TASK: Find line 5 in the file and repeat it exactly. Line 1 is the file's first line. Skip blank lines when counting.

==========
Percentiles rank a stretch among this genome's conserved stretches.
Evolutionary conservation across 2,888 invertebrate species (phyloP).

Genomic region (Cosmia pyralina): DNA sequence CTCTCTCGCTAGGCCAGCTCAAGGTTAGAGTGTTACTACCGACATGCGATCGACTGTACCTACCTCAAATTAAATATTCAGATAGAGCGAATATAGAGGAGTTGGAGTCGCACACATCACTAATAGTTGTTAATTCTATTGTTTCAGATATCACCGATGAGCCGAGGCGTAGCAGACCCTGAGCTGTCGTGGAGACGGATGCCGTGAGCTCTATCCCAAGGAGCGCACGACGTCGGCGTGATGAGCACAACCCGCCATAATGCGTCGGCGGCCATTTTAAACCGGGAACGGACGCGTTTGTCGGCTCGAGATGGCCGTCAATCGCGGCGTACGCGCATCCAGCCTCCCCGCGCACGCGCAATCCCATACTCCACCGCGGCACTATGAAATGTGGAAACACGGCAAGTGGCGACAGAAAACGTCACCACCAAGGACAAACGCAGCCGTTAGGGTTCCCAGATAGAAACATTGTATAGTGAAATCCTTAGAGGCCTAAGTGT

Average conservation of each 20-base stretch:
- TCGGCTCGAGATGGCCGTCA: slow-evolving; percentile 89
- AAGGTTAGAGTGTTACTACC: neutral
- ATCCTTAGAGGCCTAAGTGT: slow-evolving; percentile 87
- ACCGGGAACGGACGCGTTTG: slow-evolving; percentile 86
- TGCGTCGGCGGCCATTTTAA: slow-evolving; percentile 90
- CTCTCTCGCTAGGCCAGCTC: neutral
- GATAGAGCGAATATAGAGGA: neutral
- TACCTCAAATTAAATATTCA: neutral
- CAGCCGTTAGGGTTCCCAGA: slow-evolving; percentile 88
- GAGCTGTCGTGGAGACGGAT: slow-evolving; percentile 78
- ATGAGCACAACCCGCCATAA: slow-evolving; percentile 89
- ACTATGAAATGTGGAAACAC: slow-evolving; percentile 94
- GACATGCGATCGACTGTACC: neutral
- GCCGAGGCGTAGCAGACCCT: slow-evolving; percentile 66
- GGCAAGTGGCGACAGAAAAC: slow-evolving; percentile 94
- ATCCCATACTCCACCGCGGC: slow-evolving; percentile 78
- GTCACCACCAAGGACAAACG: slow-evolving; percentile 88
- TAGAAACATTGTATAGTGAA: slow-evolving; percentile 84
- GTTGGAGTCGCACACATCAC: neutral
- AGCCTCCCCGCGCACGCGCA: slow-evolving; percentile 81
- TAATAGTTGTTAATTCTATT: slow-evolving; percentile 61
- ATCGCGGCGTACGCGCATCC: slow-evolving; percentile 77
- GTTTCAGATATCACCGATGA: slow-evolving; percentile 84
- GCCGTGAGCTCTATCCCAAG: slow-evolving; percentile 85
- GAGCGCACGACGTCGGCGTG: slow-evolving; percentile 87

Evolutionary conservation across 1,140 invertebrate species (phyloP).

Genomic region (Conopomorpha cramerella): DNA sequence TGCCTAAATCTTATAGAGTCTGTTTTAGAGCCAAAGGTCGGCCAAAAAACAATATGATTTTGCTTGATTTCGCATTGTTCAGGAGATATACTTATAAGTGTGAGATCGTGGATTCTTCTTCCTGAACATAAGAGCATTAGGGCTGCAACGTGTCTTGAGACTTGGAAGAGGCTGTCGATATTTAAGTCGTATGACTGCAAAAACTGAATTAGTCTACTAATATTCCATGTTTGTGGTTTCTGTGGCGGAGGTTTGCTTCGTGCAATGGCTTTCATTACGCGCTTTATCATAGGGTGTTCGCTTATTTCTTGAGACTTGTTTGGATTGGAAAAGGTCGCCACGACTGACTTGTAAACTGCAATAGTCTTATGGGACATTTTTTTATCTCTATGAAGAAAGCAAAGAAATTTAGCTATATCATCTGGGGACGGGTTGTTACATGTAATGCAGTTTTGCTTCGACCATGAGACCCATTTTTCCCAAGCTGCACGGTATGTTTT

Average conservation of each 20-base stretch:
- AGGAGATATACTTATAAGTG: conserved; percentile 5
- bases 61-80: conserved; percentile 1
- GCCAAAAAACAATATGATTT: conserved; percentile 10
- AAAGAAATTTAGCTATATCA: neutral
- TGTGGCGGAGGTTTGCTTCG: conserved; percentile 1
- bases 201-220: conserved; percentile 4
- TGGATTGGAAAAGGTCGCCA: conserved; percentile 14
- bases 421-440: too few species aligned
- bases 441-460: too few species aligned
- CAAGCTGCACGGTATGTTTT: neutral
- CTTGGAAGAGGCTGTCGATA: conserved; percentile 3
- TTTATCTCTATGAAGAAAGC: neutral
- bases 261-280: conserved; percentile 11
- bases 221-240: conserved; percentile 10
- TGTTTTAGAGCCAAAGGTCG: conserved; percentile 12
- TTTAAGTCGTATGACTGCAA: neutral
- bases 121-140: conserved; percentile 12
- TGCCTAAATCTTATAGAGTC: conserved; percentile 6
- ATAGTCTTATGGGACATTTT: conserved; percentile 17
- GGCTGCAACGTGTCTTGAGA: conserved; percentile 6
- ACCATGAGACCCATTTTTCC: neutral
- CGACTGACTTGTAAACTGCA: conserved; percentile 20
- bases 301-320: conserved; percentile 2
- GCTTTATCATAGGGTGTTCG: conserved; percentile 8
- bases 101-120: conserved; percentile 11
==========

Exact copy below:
- TCGGCTCGAGATGGCCGTCA: slow-evolving; percentile 89